And we claim that $t=\underset{m=1}{\overset{\infty }{\sum }}\frac{{t}_{m}}{{3}^{m}}\in {T}_{\mu \lambda }$. We’ll give a simple proof after the selection of ${\left({a}_{n}\right)}_{n=1}^{+\infty }$ and ${\left({b}_{n}\right)}_{n=1}^{+\infty }$, let $\Omega$ be the set of all such t.

For the selection of ${\left({a}_{n}\right)}_{n=1}^{+\infty }$, ${\left({b}_{n}\right)}_{n=1}^{+\infty }$, first of all, take ${a}_{0}={b}_{0}=1$. Assume that ${a}_{2n}$ and ${b}_{2n}$ is taken, we choose ${a}_{2n+1}$, such that

(a) ${a}_{2n+1}\ge 8n+{b}_{2n}$ ;

(b) $\left[\xi {a}_{2n+1}\right]-\left[{\mu }_{0}\right]>{a}_{2n+1}$ (note that $\xi >1$ );

(c) $|\left\{\xi {a}_{2n+1}\right\}-\left\{{\mu }_{0}\right\}|<\frac{1}{n}$ (note that $\left(\xi n\right)$ is uniformly distributed modulo 1).

where $\left[x\right]$ represents the integer part that represents taking x, and $\left\{y\right\}$ represents the fractional portion of the y. And take ${b}_{2n+1}=\left[\xi {a}_{2n+1}\right]-\left[{\mu }_{0}\right]$. We choose ${a}_{2n+2}$ such that

(d) ${a}_{2n+2}\ge 4\left(2n+1\right)+{b}_{2n+1}$ ;

(e) $\left[\xi {a}_{2n+2}\right]-\left[{\lambda }_{0}\right]>{a}_{2n+2}$ ;

(f) $|\left\{\xi {a}_{2n+2}\right\}-\left\{{\lambda }_{0}\right\}|<\frac{1}{n+1}$.

and take ${b}_{2n+2}=\left[\xi {a}_{2n+2}\right]-\left[{\lambda }_{0}\right]$.

These ${\left({a}_{n}\right)}_{n=1}^{+\infty }$ and ${\left({b}_{n}\right)}_{n=1}^{+\infty }$ meet the desired conditions.

From ${a}_{2n}\xi -{b}_{2n}\to {\lambda }_{0}$ and ${a}_{2n+1}\xi -{b}_{2n+1}\to {\mu }_{0}$, we can get that

$\frac{{3}^{{a}_{2n}}}{{2}^{{b}_{2n}}}\to \lambda \text{\hspace{0.17em}}\text{ }\text{and}\text{\hspace{0.17em}}\text{ }\frac{{3}^{{a}_{2n+1}}}{{2}^{{b}_{2n+1}}}\to \mu .$

To see that $t=\underset{m=1}{\overset{\infty }{\sum }}\frac{{t}_{m}}{{3}^{m}}\in {T}_{\mu \lambda }$, by the Theorem 2.4 and formula (2.8), we only

need to show that ${b}_{2n}$ and ${a}_{2n}$ are adjacent positions of zeros, whose spacing is largest; and ${b}_{2n+1}$ and ${a}_{2n+1}$ are adjacent positions of twos, whose spacing is largest.

Since ${a}_{2n}\to \frac{{b}_{2n}}{\xi }+\frac{\lambda }{\xi }$, for any $ϵ>0$, when n is large enough, we have

$|{a}_{2n}-\frac{{b}_{2n}}{\xi }-\frac{\lambda }{\xi }|<ϵ,$

then, when n is large enough

${b}_{2n}-{a}_{2n}>{b}_{2n}-\frac{{b}_{2n}}{\xi }-\frac{{\lambda }_{0}}{\xi }-\epsilon =\left(1-\frac{1}{\xi }\right){b}_{2n}-\frac{{\lambda }_{0}}{\xi }-\epsilon \approx 0.36{b}_{2n}>2n.$

Then, according to our above-mentioned construction of $t=\underset{m=1}{\overset{\infty }{\sum }}\frac{{t}_{m}}{{3}^{m}}$, other

spacings of zeros are at most 2n, so ${b}_{2n}-{a}_{2n}$ is the largest spacing of zeros. Similarly, we have ${b}_{2n+1}-{a}_{2n+1}>2n$, and ${b}_{2n+1}-{a}_{2n+1}$ is the largest spacing of twos.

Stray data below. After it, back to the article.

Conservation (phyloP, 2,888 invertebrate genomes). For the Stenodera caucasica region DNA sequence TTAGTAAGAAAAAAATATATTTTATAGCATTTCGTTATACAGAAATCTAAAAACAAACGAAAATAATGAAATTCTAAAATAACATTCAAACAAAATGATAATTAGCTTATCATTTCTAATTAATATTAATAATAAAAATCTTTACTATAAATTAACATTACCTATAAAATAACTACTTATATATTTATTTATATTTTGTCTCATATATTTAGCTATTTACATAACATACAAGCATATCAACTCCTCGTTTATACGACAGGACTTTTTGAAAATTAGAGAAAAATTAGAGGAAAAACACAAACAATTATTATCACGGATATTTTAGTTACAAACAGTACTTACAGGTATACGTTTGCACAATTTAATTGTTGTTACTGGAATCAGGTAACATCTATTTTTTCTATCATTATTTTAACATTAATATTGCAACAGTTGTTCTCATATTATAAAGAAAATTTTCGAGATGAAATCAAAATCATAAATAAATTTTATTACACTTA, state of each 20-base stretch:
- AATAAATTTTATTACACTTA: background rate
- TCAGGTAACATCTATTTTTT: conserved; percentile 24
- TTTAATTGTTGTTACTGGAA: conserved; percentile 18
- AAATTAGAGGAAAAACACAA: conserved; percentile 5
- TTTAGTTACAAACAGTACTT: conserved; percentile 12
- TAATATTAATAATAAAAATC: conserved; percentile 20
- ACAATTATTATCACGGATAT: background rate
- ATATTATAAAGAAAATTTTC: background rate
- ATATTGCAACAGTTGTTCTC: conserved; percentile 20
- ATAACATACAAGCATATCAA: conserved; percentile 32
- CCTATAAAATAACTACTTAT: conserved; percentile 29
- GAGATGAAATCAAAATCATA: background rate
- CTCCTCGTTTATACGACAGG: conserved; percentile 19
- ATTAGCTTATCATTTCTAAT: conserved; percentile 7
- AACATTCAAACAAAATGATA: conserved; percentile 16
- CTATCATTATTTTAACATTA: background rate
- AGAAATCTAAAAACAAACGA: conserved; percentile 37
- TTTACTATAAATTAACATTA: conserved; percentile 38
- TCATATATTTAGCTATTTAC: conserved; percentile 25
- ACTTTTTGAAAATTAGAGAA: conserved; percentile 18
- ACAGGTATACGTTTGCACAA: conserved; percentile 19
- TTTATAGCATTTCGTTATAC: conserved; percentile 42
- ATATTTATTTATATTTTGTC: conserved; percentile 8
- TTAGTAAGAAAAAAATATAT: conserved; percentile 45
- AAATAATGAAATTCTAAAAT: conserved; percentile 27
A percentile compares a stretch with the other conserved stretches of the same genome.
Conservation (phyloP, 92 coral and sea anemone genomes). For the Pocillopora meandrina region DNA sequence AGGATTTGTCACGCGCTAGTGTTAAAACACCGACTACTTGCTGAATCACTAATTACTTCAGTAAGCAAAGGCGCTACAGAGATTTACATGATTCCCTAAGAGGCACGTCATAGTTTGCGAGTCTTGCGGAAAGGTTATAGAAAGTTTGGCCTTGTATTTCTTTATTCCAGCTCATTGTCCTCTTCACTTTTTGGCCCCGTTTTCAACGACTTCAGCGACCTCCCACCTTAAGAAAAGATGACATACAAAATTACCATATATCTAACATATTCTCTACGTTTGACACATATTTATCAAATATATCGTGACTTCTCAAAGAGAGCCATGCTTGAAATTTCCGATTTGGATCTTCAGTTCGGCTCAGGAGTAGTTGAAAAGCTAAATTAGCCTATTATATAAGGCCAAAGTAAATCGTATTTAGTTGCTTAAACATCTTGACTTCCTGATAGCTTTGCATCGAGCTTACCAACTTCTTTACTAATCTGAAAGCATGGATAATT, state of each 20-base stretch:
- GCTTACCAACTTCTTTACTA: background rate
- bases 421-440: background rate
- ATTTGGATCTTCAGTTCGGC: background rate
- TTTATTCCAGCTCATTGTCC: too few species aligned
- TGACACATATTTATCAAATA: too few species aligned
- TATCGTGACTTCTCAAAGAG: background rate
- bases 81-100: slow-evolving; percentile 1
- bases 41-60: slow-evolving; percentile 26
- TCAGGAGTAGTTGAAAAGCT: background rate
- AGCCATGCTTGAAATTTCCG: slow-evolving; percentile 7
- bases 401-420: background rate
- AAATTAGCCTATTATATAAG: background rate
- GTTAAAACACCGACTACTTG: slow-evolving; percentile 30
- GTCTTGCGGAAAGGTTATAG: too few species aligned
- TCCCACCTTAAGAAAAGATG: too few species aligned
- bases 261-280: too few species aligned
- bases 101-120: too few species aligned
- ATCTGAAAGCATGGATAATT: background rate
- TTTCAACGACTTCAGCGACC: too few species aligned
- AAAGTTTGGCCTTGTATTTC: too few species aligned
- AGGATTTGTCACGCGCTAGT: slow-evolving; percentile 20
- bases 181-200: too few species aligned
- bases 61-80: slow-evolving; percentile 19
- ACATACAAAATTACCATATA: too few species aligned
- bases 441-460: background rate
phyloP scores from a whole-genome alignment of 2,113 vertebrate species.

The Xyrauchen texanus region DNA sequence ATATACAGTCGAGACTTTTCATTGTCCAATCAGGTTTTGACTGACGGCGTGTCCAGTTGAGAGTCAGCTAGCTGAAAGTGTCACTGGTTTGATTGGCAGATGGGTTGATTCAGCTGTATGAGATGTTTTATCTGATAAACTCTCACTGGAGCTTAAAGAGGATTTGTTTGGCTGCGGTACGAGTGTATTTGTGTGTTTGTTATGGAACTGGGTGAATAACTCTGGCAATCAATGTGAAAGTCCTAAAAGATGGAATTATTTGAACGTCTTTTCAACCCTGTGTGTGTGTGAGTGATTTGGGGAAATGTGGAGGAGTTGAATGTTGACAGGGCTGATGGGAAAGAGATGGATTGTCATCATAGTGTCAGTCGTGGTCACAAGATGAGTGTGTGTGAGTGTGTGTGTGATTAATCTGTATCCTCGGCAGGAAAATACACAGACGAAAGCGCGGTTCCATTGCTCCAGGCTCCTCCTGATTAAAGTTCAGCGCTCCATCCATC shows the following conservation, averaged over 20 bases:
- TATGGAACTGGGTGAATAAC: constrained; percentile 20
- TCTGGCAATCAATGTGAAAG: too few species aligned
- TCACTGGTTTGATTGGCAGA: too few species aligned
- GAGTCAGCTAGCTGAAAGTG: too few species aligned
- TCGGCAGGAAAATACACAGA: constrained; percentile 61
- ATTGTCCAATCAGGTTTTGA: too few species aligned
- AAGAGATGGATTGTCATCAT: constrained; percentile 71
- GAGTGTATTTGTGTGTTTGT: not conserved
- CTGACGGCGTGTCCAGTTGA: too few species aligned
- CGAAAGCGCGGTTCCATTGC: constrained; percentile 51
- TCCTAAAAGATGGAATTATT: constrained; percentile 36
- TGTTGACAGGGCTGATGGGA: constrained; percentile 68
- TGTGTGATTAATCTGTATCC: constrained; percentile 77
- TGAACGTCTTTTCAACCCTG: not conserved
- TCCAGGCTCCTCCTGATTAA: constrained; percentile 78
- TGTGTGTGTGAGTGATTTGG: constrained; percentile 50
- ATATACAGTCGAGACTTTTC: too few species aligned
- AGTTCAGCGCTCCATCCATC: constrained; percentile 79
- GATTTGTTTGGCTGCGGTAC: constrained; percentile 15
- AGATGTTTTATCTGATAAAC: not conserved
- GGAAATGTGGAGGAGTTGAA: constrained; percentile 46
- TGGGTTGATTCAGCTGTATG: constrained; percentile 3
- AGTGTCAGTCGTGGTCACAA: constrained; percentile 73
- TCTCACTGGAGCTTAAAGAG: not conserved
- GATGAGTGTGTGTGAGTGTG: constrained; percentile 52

Denote

${A}_{n}=\left(\left\{k\in N:{b}_{2n}\le k\le {a}_{2n+1}\right\}\cup \left\{k\in N:{b}_{2n+1}\le k\le {a}_{2n+1}\right\}\right),$

${B}_{n}=\left(\left(\underset{i=1}{\overset{M}{\cup }}\left\{{b}_{2n,i},{b}_{2n,i}+1\right\}\right)\cup \left(\underset{j=1}{\overset{{M}^{*}}{\cup }}\left\{{b}_{2n+1,j},\text{\hspace{0.17em}}{b}_{2n+1,j}+1\right\}\right)\right).$

Let

$B:=\underset{n=1}{\overset{+\infty }{\cup }}\left({A}_{n}\{B}_{n}\right)$

in fact, the set B is all positions that ${t}_{m}$ can freely select 0 or 2 in the above construction. Using Corollary 2.3, we have

${\mathrm{dim}}_{\text{p}}\Omega ={\mathrm{dim}}_{\text{B}}\Omega =\underset{N\to \infty }{\mathrm{lim}\mathrm{sup}}\frac{#\left\{k\in B,k\le N\right\}}{N}\cdot \frac{\mathrm{log}2}{\mathrm{log}3},$

and

${\mathrm{dim}}_{\text{H}}\Omega =\underset{N\to \infty }{\mathrm{lim}\mathrm{inf}}\frac{#\left\{k\in B,k\le N\right\}}{N}\cdot \frac{\mathrm{log}2}{\mathrm{log}3}.$

And we calculate these as follows: It’s not hard to see that, when $N={a}_{2n+1}$, we can get the superior limit:

$\underset{N\to \infty }{\mathrm{lim}\mathrm{sup}}\frac{#\left\{k\in B,k\le N\right\}}{N}\cdot \frac{\mathrm{log}2}{\mathrm{log}3}=\underset{n\to \infty }{\mathrm{lim}}\frac{{a}_{2n+1}-{b}_{2n}-2M}{{a}_{2n+1}}\cdot \frac{\mathrm{log}2}{\mathrm{log}3}=\frac{\mathrm{log}2}{\mathrm{log}3}$

where $\underset{n\to \infty }{\mathrm{lim}}\frac{{b}_{2n}}{{a}_{2n+1}}=0$, $\underset{n\to \infty }{\mathrm{lim}}\frac{M}{{a}_{2n+1}}=0$.

On the other hand, when $N={b}_{n}$, we can get the inferior limit:

${\text{dim}}_{\text{H}}\Omega =\underset{N\to \infty }{\mathrm{liminf}}\frac{#\left\{k\in B,k\le N\right\}}{N}\cdot \frac{\mathrm{log}2}{\mathrm{log}3}=\underset{n\to \infty }{\mathrm{lim}}\frac{#\left\{k\in B,k\le {b}_{n}\right\}}{n}\cdot \frac{\mathrm{log}2}{\mathrm{log}3},$

and by calculating

$\underset{n\to \infty }{\mathrm{lim}}\frac{#\left\{k\in B,k\le {b}_{2n+1}\right\}}{{b}_{2n+1}}\cdot \frac{\mathrm{log}2}{\mathrm{log}3}\ge \underset{n\to \infty }{\mathrm{lim}}\frac{{a}_{2n+1}-{b}_{2n}-2M}{{b}_{2n+1}}\cdot \frac{\mathrm{log}2}{\mathrm{log}3}={\left(\mathrm{log}2/\mathrm{log}3\right)}^{2}$

where $\underset{n\to \infty }{\mathrm{lim}}\frac{{a}_{2n+1}}{{b}_{2n+1}}=\frac{\mathrm{log}2}{\mathrm{log}3}$, $\underset{n\to \infty }{\mathrm{lim}}\frac{{b}_{2n}}{{b}_{2n+1}}=0$ and $\underset{n\to \infty }{\mathrm{lim}}\frac{M}{{b}_{2n+1}}=0$ ;

$\underset{n\to \infty }{\mathrm{lim}}\frac{#\left\{k\in B,k\le {b}_{2n+2}\right\}}{{b}_{2n+2}}\cdot \frac{\mathrm{log}2}{\mathrm{log}3}\ge \underset{n\to \infty }{\mathrm{lim}}\frac{{a}_{2n+2}-{b}_{2n+1}-2{M}^{*}}{{b}_{2n+2}}\cdot \frac{\mathrm{log}2}{\mathrm{log}3}={\left(\mathrm{log}2/\mathrm{log}3\right)}^{2}$

where $\underset{n\to \infty }{\mathrm{lim}}\frac{{a}_{2n+2}}{{b}_{2n+2}}=\frac{\mathrm{log}2}{\mathrm{log}3}$, $\underset{n\to \infty }{\mathrm{lim}}\frac{{b}_{2n+1}}{{b}_{2n+2}}=0$, $\underset{n\to \infty }{\mathrm{lim}}\frac{{M}^{*}}{{b}_{2n+2}}=0$.

In Section 1, we already know ${\mathrm{dim}}_{\text{p}}{N}^{*}=\mathrm{log}2/\mathrm{log}3$, and ${\mathrm{dim}}_{\text{H}}{N}^{*}={\left(\mathrm{log}2/\mathrm{log}3\right)}^{2}$.

Since $\Omega \subset {T}_{\mu \lambda }\subset {N}^{*}$, we have ${\mathrm{dim}}_{\text{H}}\Omega ={\mathrm{dim}}_{\text{H}}{T}_{\mu \lambda }={\left(\mathrm{log}2/\mathrm{log}3\right)}^{2}$ and ${\mathrm{dim}}_{\text{P}}\Omega ={\mathrm{dim}}_{\text{P}}{T}_{\mu \lambda }=\mathrm{log}2/\mathrm{log}3$.

3. Conclusion

Finally, through the above proof, we solved dimension of the set ${T}_{\mu \lambda }$ of points that is Eidswick didn’t study it. In other words, we finally get that ${\mathrm{dim}}_{\text{H}}{T}_{\mu \lambda }={\left(\mathrm{log}2/\mathrm{log}3\right)}^{2}$, and ${\mathrm{dim}}_{\text{P}}{T}_{\mu \lambda }=\mathrm{log}2/\mathrm{log}3$.

Cite this paper: Yan, M. (2020) Dimension of the Non-Differentiability Subset of the Cantor Function. Journal of Applied Mathematics and Physics, 8, 107-114. doi: 10.4236/jamp.2020.81009.